Willis ‘Buzz’ Hartshorn, The Farewell
The announcement came a few months ago: Willis ‘Buzz’ Hartshorn, the director of the International Center of Photography (ICP), will soon step down for health reasons. These will be his final ICP Awards. Surrounded by frames containing a few of his own pictures, Hartshorn spoke to us about his career, the evolution of ICP, and above all photography. A farewell to one of the last heirs to the Capa method.
How did you first get involved with photography?
WH: I started out studying music at the Eastman Conservatory in Rochester, but soon realized that I wasn’t cut out for sheet music. Having taken pictures, like many young students, I started out thinking that I would become a photographer. Thanks to several teachers and other people for whom I worked at the beginning, I was quickly convinced by the idea that photography should be structured. I always saw myself as the photographer who helps other photographers by producing, publishing and promoting their work. I just loved the idea, and once I had my diploma I started teaching at ICP.
What do you remember from your early days at ICP ?
WH: There was a job opening, and my wife, whom I had met during an internship at ICP a few years earlier, had just given birth to our child. I needed money, I took the job, and I never left.
Of the many positions you have held at ICP, which did you find the most interesting ?
WH: Director, of course. At first I was hesitant but then I said to myself: why not me? Looking back, I don’t regret these eighteen years as the head of ICP.
As director, do you work as closely with images as a curator does ?
WH: Not really, no. We don’t work as closely with the photographers. It’s a shame, but I’m lucky to have so many photographer friends, and I’m closer to the photographs than most. The responsibilities are different. They concern how the organization will evolve, its direction, its mission as a museum and as an educator, financial matters, our future priorities. It’s also very interesting.
If I may, why does everyone call you ‘Buzz’?
WH: Everybody asks me that! My mother always called me Buzz. When I became director of ICP, a few people told me it was time to start going by Willis. But can you ? Nicknames stick with you.
The past 30 years have seen countless beautiful exhibitions at ICP. If there one that stands out from the rest for you ?
WH: Man Ray, 1982. His fashion photography. This exhibition required lots of fascinating research. I’m extremely interested in Surrealist and Dada work interwoven with consumer culture. Man Ray’s fashion photographs are the pinnacle of that relationship.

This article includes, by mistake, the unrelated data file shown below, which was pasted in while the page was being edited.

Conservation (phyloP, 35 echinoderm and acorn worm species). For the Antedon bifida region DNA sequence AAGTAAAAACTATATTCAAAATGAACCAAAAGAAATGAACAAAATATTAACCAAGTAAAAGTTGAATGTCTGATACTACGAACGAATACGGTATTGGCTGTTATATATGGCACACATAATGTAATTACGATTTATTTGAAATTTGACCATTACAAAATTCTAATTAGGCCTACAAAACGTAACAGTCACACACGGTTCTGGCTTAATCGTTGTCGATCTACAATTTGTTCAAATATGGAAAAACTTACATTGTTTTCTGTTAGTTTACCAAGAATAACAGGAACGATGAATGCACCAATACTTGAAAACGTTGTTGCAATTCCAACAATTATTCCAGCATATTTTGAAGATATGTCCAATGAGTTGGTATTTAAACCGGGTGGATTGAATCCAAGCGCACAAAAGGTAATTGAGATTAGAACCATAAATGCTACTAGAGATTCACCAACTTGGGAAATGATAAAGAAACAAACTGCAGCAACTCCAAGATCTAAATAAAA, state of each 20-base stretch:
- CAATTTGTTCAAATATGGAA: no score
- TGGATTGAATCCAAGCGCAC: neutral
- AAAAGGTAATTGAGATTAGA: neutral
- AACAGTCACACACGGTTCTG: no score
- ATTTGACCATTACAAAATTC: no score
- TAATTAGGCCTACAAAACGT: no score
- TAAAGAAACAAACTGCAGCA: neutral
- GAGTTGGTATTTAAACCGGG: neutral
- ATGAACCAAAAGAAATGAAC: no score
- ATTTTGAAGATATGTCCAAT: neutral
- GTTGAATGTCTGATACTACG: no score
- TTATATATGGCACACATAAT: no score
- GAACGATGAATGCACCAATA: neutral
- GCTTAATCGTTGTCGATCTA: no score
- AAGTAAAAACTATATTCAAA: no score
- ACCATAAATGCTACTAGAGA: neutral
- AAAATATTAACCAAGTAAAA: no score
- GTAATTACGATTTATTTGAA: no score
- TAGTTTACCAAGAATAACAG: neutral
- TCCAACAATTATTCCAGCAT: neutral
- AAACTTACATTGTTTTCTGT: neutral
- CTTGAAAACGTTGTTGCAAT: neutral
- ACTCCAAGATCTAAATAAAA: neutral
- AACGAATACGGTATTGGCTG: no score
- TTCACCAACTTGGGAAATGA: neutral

Without categorizing photography, is there one style that you prefer ?
WH: Above all I love photographs that are intelligent, photographs that ask questions.
What are the most significant changes that you have witnessed take place ?
WH: When I first started, there was this recurring question: is photography an art? Some said no, some said that black-and-white photography was art but not color. So many museums have tried to cram photography into the historical model of art. What was interesting was to see photography not as an artform or a medium symbolized by documentary photography, but to see several histories of photography and how it interacts with commerce, science, history, politics. Today we seem to have come full circle. With digital, we are reminded of the origins of photography, how it was the first medium to accurately reproduce visual information. Photography is multiplicity, ease of production, affordability, the possibility to see the world, photography is democracy: all those key values from the early 20th century are resurfacing in the 21st. Today people communicate with but also learn from images. In twenty years, it was more a question of understanding the meaning of photography than appreciating it.
Do you think the spirit of Cornell Capa is still present at ICP ?
WH: The short answer is yes. Cornell created a familial environment here. He was close to the people who worked here. Cornell only wanted photographers to study at the ICP. That spirit is still here, and I’m probably one of the last relics of that legacy because I was there learning beside him.
Can we speak about your illness?
WH: Certainly. Eight years ago, I was walking down the street and noticed that my fingers were moving a little. Two years later my whole hand was trembling. Parkinson’s disease is strange: it’s not in your blood, there’s no test that can diagnose it. The progression is very slow. Every day is a new kind of normality. Physically I’m very different than I was eight years ago, but I don’t feel the difference. Its symptoms are a bit like growing old. I like it when people say to me: ‘But the same thing happens to me.’ And I tell them, ‘Yes, it’s just happening a little more quickly to me.’ Still, there’s much worse out there...
Can you talk about your successor?
WH: No, unfortunately. Sorry.
What changes do you foresee for ICP in terms of financing and location ?
WH: ICP will most likely move below 23rd street. Otherwise, you have to realize that times are rather tough for all non-profit organizations. We would love to have the same donor base as the Metropolitan Museum, for example, even though our budget is limited to 20 million dollars per year and our institution is not only a museum but a school as well. The primary task for my successor will be to push ICP forward. This will require establishing a board, raising capital and finding a consolidated facility.
What would you like to say to the photography community ?
WH: I would just say thank you. The community was so small at the beginning and it keeps getting bigger. We all know each other, and we all work together, for that camaraderie that brings together all lovers of photography.
Interview by Jonas Cuénin. Mr. Hartshorn’s words have been back-translated from the French.